2017/7/4 – Hall Peak / 霍爾峯

Destination overhead
Destination overhead

Photos from this trip can be found here.

Happy Fourth of July! Several parties mentioned in their reports that this peak had since been added to their “do not repeat” list; I couldn’t agree more. Late spring perhaps would be the most optimal time to climb with the aid of snow coverage.

Hiking to west end of the snow caves on trail was a breeze. Once trail petered out, the immediate crux we faced was finding a good entry point through a thick canopy of trees and tall brush. Some climbing parties had taken the steep southeast ridge from the get-go, while others opted to take the broad gully left of the ridge and attain the ridge in higher elevation. We went with the latter option.

Ice caves
Ice caves

Photos from this trip can be found here.

An old, ragged rope had been set up long ago to get climbers above a steep, 25-30′ tall granite slab section. Not wanting to pull on the rope, I relied mostly on veggie belay while pup dashed his way up. From top of the slabs we got into the broad gully, which turned out to be the most painstaking part of the climb. Not only negotiating tall brush was not an option, but we also spent a good chunk of time swimming in fern and devils club.

Slowly but surely, we attained the southeast ridge at 3,000′ right before cliffs became an issue for getting ourselves out of the gully higher up. Unfortunately, the southeast ridge wasn’t at all smooth sailing as I had hoped. It was almost just as brushy as the gully, with added down trees and deeper grunts.

Can you see me now
Can you see me now

Photos from this trip can be found here.

Ridge tapered off a bit past 3,400′ and began to take a turn due west. It narrowed dramatically and formed a catwalk at 3,600′, strewn with lots of loose rocks and scree. It was necessary to traverse the ridge crest through thick growth to avoid precipitous drop on both sides. Here I noticed some orange flagging and a faint climbers trail. At the end of the catwalk, a waterfall coming off the headwall was spewing water into the terminus of the narrow west gully, which I finally was able to look down from above at 3,800′.

Terrain steepened higher up and it took some route finding through thick growth to finally be able to get onto the snow-covered, steep east face below the 4,900′ shoulder on Hall’s south ridge. The minute we hit snow, swarms of mosquitoes appeared out of nowhere. It wasn’t until we were on the ridge that they miraculously disappeared.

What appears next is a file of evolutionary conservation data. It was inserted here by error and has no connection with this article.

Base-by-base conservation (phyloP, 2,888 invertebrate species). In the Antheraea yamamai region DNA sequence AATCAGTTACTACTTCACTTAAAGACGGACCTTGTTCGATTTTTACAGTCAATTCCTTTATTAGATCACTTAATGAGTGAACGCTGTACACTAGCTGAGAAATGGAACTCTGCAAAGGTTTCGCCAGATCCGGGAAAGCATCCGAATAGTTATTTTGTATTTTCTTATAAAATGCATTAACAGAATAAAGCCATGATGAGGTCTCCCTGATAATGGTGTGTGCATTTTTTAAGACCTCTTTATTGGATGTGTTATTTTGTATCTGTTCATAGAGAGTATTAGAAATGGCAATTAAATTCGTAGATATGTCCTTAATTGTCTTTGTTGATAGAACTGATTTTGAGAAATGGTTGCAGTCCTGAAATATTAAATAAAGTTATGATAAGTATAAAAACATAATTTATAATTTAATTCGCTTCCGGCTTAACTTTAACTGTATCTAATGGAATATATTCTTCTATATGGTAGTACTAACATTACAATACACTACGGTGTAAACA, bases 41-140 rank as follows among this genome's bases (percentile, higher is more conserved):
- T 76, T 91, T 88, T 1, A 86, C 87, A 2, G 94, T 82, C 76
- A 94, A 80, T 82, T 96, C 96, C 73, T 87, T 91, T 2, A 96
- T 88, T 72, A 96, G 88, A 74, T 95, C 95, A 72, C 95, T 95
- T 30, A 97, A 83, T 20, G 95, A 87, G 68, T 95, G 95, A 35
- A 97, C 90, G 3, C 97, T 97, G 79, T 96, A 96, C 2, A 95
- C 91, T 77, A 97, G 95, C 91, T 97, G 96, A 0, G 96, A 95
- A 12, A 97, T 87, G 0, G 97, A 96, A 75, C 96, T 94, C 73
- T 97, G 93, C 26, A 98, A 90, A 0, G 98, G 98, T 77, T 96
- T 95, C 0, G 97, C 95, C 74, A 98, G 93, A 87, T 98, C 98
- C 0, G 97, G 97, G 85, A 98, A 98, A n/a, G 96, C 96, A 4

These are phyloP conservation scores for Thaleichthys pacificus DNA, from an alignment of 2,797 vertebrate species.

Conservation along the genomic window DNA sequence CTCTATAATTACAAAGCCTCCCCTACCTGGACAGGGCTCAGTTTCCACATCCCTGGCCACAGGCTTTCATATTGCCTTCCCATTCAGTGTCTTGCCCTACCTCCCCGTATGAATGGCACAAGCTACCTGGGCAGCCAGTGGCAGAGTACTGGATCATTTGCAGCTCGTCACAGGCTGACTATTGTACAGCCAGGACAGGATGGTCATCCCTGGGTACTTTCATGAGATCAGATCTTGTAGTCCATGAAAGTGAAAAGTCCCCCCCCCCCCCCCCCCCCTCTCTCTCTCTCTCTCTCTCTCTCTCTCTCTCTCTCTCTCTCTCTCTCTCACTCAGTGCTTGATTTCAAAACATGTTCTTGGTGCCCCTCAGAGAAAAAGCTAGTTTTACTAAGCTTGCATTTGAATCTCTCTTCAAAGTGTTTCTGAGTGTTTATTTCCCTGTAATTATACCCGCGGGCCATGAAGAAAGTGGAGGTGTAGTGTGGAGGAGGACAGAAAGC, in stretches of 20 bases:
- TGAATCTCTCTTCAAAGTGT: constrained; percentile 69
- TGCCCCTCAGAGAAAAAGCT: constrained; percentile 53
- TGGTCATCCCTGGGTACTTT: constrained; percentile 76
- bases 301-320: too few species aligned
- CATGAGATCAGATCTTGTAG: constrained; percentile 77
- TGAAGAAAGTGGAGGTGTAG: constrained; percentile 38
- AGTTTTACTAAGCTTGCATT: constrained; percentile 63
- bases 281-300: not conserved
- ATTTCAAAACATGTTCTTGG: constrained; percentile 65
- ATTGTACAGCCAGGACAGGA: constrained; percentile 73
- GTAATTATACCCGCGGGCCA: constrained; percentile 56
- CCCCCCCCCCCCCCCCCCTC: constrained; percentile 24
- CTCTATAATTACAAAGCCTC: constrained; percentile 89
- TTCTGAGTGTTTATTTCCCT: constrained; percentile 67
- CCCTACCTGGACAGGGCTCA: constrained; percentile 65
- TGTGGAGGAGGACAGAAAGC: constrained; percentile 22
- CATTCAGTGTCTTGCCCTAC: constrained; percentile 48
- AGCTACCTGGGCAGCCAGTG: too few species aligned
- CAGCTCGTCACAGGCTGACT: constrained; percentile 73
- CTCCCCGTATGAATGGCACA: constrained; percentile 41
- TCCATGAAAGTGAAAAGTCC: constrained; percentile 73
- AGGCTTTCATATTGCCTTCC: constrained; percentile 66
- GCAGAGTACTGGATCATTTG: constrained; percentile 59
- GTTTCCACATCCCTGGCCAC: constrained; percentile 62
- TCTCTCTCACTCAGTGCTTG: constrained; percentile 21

Catwalk ridge line
Catwalk ridge line

Photos from this trip can be found here.

From the ridge I finally got our first good look at Big Four Mountain. I could hardly contain my excitement of seeing it from the top. We traveled northward on the woodsy south ridge and stayed clear away from cornices on the east. Once on the southwest face, we crossed a large snowfield to the north side and onto the gentle, woodsy west ridge and headed east toward the summit.

Snow line ended just as we came out of the trees and got onto heather-covered slopes below summit rocks. Whew, we finally made it to the top after putting in all the hard work down below! Oh yes, Big Four Mountain was just as beautiful as I had imagined, the closest I had ever been to view it.

Big Four Mountain
Big Four Mountain

Photos from this trip can be found here.

Weather had always held up nicely on Fourth of July weekend for as long as I could remember, glad this year was no exception. Views, views upon views, I simply could not take my eyes off the show Big Four Mountain was putting on for us. Views from this summit were quite comparable to those on top of Lewis Peak.

Pup and I spent a good hour on top before heading back down. Thoughts of going through the extremely unpleasant brush in lower parts of the mountain began to make me cringe.

Outro
Outro

Photos from this trip can be found here.

Access: Big Four Ice Caves Trail
Gear: helmet, ice ax, crampons

Leave a Reply

Fill in your details below or click an icon to log in:

WordPress.com Logo

You are commenting using your WordPress.com account. Log Out / Change )

Twitter picture

You are commenting using your Twitter account. Log Out / Change )

Facebook photo

You are commenting using your Facebook account. Log Out / Change )

Google+ photo

You are commenting using your Google+ account. Log Out / Change )

Connecting to %s